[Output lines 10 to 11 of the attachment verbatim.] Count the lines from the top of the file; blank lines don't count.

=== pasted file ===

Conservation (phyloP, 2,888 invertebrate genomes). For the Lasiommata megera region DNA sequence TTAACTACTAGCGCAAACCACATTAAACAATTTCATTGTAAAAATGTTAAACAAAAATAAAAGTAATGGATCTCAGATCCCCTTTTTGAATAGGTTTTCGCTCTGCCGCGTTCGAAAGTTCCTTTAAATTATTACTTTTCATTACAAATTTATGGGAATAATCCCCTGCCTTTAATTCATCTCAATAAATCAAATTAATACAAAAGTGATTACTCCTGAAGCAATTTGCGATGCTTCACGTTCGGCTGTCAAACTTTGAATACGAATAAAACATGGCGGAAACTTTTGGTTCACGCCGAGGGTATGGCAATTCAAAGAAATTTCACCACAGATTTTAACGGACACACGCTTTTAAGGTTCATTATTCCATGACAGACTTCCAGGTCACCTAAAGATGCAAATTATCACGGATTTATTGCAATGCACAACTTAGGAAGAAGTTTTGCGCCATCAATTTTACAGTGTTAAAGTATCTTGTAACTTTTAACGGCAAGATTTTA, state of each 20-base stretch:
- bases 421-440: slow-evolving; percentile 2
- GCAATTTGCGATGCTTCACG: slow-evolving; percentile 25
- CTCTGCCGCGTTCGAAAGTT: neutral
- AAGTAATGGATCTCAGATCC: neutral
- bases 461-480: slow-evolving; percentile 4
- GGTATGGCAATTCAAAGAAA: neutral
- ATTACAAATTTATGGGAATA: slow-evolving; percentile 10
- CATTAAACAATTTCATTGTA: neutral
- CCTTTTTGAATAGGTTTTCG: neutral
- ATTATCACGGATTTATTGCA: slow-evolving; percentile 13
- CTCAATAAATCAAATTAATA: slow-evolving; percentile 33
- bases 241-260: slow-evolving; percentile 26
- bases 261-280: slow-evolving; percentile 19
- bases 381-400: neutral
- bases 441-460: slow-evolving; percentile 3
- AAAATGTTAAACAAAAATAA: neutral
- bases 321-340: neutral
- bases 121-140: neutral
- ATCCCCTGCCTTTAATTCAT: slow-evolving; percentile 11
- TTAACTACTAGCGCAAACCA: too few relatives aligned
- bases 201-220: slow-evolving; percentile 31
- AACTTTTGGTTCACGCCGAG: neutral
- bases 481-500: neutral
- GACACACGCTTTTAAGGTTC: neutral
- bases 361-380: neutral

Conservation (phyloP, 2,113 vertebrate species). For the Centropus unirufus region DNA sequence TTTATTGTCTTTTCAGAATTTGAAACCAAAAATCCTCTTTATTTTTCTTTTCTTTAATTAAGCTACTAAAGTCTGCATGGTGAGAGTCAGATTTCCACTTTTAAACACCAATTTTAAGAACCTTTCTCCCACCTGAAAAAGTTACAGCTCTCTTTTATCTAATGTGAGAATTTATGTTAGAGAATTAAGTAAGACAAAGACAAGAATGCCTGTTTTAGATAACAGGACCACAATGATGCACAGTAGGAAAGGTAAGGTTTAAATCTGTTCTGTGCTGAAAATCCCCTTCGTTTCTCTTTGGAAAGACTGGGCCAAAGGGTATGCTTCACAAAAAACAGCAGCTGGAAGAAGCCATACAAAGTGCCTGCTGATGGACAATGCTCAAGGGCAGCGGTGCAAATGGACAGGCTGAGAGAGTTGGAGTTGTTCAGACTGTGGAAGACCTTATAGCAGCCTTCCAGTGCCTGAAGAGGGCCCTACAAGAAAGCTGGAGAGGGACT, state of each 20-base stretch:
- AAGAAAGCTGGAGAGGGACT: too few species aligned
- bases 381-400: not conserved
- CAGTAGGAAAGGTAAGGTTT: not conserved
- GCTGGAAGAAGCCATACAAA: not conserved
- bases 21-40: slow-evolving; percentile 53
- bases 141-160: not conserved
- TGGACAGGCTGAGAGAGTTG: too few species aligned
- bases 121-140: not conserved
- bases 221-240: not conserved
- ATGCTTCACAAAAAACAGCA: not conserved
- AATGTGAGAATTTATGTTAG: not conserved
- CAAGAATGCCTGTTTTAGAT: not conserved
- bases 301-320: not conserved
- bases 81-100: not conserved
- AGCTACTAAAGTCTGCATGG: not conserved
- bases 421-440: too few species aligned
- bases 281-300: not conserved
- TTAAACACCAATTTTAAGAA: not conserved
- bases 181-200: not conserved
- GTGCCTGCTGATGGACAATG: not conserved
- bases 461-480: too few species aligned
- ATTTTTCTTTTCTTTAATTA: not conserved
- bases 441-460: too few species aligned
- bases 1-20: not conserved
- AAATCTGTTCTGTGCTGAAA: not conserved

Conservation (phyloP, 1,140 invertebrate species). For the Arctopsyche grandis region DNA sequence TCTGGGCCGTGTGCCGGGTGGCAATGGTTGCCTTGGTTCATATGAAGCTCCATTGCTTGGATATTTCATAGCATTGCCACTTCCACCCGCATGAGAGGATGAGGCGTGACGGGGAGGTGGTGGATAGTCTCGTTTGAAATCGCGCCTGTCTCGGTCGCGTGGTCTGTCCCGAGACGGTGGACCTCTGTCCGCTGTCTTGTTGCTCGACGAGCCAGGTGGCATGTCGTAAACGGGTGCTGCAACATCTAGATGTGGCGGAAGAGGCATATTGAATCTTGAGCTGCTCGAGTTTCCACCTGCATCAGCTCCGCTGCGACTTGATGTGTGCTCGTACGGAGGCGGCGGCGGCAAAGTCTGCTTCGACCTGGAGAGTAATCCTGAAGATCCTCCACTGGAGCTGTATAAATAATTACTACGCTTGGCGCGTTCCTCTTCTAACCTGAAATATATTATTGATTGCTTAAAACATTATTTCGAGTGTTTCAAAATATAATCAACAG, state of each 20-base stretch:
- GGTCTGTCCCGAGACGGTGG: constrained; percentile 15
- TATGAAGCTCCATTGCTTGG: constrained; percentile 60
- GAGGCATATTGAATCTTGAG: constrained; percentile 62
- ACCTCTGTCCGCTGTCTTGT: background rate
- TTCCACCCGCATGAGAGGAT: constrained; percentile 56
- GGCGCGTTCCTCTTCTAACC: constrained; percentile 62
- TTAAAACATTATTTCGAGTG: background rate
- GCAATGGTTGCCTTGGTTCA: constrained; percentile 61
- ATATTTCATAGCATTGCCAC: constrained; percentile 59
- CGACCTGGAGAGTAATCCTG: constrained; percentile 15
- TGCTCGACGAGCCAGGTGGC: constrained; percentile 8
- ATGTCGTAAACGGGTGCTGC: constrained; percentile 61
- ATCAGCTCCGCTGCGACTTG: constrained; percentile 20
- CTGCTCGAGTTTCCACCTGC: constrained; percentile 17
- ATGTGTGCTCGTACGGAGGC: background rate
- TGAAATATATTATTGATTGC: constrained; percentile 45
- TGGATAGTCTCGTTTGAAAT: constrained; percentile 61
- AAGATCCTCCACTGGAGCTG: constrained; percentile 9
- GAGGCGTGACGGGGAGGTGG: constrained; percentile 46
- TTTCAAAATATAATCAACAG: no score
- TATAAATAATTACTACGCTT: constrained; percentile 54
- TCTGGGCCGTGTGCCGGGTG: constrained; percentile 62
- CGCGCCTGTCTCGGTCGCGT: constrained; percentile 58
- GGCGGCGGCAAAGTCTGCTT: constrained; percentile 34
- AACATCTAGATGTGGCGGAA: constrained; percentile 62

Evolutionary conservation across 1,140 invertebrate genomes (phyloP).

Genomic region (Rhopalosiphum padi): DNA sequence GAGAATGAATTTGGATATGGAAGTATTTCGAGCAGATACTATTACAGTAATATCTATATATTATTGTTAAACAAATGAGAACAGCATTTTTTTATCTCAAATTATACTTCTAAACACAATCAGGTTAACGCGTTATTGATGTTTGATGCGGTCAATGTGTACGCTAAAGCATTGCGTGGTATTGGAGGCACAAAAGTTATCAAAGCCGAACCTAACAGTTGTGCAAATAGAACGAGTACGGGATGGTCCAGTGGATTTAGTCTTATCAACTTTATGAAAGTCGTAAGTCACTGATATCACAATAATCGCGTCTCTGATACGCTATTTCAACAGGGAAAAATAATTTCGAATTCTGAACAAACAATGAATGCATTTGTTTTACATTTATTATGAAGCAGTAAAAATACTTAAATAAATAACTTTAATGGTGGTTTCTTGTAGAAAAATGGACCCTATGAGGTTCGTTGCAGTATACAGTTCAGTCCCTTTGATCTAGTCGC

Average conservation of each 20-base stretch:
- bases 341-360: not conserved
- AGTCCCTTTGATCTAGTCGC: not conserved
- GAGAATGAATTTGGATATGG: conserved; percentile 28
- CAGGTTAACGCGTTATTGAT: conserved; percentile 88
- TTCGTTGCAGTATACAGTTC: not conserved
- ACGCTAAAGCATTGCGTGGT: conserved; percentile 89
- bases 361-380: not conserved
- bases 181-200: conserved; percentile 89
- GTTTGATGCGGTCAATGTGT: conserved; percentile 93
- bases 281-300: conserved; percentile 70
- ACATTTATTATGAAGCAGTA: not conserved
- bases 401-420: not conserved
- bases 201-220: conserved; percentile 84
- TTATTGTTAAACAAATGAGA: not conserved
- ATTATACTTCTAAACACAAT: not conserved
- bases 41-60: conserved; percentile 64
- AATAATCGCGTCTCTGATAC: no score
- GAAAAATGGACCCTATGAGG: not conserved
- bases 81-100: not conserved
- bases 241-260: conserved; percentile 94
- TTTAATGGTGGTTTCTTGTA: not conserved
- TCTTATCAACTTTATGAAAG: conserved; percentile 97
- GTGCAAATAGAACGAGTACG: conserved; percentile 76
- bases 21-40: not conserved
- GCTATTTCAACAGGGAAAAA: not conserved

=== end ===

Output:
- CCTTTTTGAATAGGTTTTCG: neutral
- ATTATCACGGATTTATTGCA: slow-evolving; percentile 13